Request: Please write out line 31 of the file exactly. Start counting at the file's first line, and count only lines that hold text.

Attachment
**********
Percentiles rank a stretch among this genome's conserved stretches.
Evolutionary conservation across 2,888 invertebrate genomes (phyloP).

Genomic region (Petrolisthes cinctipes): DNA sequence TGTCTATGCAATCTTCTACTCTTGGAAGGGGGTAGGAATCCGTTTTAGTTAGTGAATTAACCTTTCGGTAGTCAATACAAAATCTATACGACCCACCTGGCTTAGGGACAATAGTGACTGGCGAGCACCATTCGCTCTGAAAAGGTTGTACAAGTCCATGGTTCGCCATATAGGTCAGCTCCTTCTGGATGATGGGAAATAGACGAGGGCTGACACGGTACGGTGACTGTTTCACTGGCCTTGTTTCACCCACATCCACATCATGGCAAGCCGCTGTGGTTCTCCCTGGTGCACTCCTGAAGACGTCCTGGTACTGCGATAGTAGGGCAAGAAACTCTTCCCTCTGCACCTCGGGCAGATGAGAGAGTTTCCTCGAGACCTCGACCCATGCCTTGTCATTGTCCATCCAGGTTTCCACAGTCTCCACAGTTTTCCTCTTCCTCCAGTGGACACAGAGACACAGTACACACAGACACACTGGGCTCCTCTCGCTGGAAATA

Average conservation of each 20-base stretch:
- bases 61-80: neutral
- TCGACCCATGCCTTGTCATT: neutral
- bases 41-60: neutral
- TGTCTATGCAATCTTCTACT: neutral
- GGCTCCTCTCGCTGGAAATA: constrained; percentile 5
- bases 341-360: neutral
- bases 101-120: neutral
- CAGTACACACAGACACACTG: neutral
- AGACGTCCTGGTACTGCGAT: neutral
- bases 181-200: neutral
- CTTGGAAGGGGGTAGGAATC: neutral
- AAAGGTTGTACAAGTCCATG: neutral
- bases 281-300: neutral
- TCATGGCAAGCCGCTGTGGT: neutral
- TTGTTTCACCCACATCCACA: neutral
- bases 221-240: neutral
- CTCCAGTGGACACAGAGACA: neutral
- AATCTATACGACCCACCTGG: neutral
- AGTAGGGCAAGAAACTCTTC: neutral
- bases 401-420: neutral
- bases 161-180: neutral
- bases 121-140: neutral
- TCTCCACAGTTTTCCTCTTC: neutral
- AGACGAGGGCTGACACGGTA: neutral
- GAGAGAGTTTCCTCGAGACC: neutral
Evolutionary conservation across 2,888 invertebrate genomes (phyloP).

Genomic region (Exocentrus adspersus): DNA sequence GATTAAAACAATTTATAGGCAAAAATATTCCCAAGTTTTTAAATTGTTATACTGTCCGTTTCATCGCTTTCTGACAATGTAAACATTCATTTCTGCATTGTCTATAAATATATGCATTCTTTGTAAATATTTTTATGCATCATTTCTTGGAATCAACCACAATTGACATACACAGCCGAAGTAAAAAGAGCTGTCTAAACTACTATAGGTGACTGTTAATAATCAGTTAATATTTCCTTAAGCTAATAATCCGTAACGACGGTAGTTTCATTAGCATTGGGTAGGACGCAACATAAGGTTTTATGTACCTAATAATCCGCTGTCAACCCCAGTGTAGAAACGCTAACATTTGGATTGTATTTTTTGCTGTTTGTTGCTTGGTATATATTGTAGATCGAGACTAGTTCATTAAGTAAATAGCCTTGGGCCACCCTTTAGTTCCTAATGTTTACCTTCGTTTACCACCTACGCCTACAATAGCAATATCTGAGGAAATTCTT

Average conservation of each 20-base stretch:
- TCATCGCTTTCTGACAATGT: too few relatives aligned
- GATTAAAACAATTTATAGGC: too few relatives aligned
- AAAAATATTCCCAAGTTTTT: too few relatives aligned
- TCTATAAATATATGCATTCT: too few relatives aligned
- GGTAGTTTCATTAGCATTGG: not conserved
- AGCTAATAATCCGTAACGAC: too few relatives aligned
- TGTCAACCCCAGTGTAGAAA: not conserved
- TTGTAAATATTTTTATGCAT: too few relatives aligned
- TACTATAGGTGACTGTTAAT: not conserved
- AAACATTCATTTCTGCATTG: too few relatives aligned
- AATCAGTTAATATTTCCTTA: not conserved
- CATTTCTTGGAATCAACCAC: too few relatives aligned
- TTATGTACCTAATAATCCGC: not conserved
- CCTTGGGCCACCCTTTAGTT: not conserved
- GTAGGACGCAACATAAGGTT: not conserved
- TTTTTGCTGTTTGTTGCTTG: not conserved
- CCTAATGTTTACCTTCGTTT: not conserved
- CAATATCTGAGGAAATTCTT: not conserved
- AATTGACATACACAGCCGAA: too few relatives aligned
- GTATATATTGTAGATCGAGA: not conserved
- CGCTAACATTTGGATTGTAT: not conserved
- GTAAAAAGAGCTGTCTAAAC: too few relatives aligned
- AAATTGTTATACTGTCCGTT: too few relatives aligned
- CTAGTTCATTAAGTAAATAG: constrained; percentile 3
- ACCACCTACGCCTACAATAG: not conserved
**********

Genomic region (Exocentrus adspersus): DNA sequence GATTAAAACAATTTATAGGCAAAAATATTCCCAAGTTTTTAAATTGTTATACTGTCCGTTTCATCGCTTTCTGACAATGTAAACATTCATTTCTGCATTGTCTATAAATATATGCATTCTTTGTAAATATTTTTATGCATCATTTCTTGGAATCAACCACAATTGACATACACAGCCGAAGTAAAAAGAGCTGTCTAAACTACTATAGGTGACTGTTAATAATCAGTTAATATTTCCTTAAGCTAATAATCCGTAACGACGGTAGTTTCATTAGCATTGGGTAGGACGCAACATAAGGTTTTATGTACCTAATAATCCGCTGTCAACCCCAGTGTAGAAACGCTAACATTTGGATTGTATTTTTTGCTGTTTGTTGCTTGGTATATATTGTAGATCGAGACTAGTTCATTAAGTAAATAGCCTTGGGCCACCCTTTAGTTCCTAATGTTTACCTTCGTTTACCACCTACGCCTACAATAGCAATATCTGAGGAAATTCTT